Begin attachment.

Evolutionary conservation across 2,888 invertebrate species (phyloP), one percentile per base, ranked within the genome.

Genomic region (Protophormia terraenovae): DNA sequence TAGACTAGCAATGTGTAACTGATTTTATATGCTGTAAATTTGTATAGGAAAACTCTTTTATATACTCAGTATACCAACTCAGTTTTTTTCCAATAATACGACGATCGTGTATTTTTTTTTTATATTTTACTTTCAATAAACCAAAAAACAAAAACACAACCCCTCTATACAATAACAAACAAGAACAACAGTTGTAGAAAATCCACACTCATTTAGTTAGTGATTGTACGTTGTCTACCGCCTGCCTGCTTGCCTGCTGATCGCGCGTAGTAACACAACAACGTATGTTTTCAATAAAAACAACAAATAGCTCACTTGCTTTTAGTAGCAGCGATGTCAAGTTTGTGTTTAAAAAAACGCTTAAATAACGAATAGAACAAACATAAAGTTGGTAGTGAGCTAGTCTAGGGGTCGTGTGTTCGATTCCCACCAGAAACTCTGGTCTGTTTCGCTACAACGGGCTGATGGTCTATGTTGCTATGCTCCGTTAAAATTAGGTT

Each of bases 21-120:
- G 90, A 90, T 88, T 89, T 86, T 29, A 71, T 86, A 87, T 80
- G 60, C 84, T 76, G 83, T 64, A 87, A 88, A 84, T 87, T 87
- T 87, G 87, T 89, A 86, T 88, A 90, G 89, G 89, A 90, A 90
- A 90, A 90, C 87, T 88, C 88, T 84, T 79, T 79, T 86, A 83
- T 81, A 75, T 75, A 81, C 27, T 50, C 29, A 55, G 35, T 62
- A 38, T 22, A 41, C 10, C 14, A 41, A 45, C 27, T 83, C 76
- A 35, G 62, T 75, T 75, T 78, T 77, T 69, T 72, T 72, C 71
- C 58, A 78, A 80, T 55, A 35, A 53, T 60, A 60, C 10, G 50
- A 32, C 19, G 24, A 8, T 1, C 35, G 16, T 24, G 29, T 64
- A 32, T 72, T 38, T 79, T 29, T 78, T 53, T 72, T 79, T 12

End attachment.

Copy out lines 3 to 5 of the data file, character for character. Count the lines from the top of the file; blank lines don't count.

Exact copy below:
Each of bases 21-120:
- G 90, A 90, T 88, T 89, T 86, T 29, A 71, T 86, A 87, T 80
- G 60, C 84, T 76, G 83, T 64, A 87, A 88, A 84, T 87, T 87